Pats all around

It wasn't quite like a Red Sox game at Camden Yards, but New England fans were out in force last night

The scene

December 04, 2007|By Don Markus | Don Markus,SUN REPORTER

Andrew Pitman bought his tickets on eBay from a Ravens season-ticket holder in Bel Air - for $20 above face value.

John Sandwell got his from someone at work.

Steve Moran was given his by his cousin.

They all had something in common - they were New England Patriots fans who found each other last night at M&T Bank Stadium. They were easy to spot, wearing the colors of the NFL's only undefeated team.

Moran's allegiance goes back to one of the most infamous nights in Baltimore sports history.

"I've been a Patriots fan since the Colts left on the moving vans," Moran said.

Why the Patriots and not the Washington Redskins or Philadelphia Eagles or some other team closer to his home in Ocean City?

"Because Raymond Berry was coaching the Patriots at the time," Moran said of John Unitas' favorite receiver.

Sandwell came by his rooting interest more naturally, having grown up in Wellesley, Mass. Now living in Glen Burnie, Sandwell heard that one of his supervisors at BWI Marshall Airport, where he works for Continental Airlines, was looking to sell tickets to last night's game.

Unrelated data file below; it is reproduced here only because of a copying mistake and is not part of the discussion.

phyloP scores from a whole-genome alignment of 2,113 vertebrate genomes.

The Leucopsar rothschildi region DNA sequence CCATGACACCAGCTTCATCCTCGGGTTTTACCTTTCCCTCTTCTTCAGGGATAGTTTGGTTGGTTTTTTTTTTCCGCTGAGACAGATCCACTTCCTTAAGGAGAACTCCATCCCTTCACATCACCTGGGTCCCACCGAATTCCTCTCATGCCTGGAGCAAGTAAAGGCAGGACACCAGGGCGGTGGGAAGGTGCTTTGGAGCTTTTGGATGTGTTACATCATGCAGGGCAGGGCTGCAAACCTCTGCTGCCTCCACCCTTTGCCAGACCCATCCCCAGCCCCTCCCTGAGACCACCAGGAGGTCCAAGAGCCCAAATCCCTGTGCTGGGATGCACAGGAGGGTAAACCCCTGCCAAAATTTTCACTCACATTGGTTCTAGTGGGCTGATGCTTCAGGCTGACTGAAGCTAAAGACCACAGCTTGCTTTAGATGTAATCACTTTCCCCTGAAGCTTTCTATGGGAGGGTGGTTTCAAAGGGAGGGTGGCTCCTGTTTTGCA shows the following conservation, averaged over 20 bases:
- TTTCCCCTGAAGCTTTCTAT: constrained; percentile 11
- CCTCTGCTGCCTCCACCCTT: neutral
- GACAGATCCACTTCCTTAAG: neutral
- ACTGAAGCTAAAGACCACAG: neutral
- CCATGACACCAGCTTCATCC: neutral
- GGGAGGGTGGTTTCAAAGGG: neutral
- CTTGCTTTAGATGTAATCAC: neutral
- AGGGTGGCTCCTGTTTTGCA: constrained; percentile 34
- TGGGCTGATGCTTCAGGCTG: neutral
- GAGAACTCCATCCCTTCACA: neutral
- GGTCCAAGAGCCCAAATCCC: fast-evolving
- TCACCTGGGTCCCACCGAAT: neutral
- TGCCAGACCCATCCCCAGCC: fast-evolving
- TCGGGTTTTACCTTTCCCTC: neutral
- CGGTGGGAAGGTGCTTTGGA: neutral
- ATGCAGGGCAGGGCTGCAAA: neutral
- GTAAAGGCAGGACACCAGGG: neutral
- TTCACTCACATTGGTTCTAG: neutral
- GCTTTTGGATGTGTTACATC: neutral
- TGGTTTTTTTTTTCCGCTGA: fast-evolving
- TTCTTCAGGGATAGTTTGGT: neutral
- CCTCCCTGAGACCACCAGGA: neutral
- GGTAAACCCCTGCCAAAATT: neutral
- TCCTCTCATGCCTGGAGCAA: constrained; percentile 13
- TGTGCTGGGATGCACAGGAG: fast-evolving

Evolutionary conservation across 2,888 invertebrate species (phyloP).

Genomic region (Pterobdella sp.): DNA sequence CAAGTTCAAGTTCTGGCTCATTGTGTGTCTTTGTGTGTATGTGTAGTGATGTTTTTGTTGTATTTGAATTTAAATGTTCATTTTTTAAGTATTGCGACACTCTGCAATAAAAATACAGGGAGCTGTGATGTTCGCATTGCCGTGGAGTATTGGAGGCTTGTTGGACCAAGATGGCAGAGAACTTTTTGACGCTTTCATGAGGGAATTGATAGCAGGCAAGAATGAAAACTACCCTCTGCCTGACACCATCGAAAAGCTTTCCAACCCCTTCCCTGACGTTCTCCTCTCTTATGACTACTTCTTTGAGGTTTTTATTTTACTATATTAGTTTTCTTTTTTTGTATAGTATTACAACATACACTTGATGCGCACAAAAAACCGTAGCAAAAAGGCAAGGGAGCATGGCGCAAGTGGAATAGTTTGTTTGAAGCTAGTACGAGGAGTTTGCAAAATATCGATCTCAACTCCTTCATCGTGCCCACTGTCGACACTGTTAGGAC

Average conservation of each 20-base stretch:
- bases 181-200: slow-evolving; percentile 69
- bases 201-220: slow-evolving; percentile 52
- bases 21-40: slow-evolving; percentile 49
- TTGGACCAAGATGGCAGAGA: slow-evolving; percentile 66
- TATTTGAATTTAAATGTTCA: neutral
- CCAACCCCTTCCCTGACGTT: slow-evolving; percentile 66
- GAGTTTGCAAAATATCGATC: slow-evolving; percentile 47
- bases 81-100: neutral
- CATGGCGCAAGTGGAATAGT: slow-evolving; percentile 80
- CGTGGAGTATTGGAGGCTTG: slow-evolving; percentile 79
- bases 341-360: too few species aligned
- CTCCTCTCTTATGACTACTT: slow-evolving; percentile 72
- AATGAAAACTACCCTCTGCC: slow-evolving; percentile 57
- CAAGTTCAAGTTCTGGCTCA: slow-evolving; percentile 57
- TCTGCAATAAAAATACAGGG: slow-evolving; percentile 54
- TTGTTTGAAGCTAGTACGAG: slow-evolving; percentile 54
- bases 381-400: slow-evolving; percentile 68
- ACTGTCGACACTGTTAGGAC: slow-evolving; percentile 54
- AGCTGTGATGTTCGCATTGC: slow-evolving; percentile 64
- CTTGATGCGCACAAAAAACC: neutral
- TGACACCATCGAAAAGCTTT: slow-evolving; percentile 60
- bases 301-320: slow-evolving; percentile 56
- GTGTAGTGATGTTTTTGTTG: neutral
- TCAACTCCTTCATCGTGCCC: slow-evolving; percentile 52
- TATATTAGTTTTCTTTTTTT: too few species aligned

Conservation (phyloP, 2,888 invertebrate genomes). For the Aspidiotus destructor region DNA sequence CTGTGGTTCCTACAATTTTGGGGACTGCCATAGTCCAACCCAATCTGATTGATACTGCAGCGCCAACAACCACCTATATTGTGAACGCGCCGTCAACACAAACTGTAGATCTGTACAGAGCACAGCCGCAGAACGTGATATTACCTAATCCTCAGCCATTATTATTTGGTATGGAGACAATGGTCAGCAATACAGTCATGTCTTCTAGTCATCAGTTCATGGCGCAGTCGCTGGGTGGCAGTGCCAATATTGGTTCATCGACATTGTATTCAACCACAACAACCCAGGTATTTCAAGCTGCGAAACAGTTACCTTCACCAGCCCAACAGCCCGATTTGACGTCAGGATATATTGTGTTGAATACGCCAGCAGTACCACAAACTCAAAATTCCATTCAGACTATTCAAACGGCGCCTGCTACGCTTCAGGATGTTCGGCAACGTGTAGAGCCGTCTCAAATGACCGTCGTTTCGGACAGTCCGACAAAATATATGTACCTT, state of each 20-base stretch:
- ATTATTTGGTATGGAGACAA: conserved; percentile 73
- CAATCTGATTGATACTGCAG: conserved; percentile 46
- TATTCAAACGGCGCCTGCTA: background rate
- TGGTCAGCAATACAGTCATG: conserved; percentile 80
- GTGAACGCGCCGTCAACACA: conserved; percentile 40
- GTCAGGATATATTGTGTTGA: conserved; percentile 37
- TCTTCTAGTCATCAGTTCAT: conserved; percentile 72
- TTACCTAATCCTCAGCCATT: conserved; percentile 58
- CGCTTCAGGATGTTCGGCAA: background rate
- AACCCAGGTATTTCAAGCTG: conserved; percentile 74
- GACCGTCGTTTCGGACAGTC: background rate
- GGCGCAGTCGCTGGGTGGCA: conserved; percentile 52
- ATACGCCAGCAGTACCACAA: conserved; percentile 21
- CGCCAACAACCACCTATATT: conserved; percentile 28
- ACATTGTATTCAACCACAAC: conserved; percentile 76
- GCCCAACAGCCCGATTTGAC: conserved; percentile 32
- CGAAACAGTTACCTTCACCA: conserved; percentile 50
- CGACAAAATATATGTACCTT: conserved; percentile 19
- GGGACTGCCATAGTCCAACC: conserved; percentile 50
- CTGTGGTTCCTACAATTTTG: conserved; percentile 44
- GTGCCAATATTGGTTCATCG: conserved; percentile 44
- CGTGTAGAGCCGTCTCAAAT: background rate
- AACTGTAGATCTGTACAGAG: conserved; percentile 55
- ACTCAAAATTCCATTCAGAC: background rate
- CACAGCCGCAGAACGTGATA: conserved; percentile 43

"He's a very honorable man," Sandwell said.

Sandwell invited his sister, Lisa Wood, down from her home in Framingham, Mass., for the game.

Moran brought his son-in-law, Del Truitt, a die-hard Ravens fan, and his son, Chris, who didn't have much of a rooting interest. Pitman, who lives in York, Pa., brought his father, Harold, "as an early Christmas present."

Andrew Pitman began checking around the Internet on Saturday to see if tickets were available. He found someone in Bel Air looking to sell his $80 seats for $100. "When I bought them, he had six more to sell," Pitman said.

While M&T Bank Stadium didn't resemble Camden Yards when the Boston Red Sox come to town, the presence of Patriots fans was noticeable. Most who wore jerseys had Tom Brady's No. 12.

They also were distinguishable for their accents.

They were hoping to have a party - or "potty" using the patois of most New Englanders - at the expense of the Ravens.

Sandwell realizes that if the Ravens had a better record, the tickets might not have been available to see his beloved Patriots in person for the first time since the days of Steve Grogan and Sam Cunningham.

And Moran couldn't wait to tell his friends - the majority of them who became Ravens fans long after the Mayflower moving vans pulled out of town - about seeing the Patriots in person for the first time.

"Hopefully," he said, "I'll be smiling."

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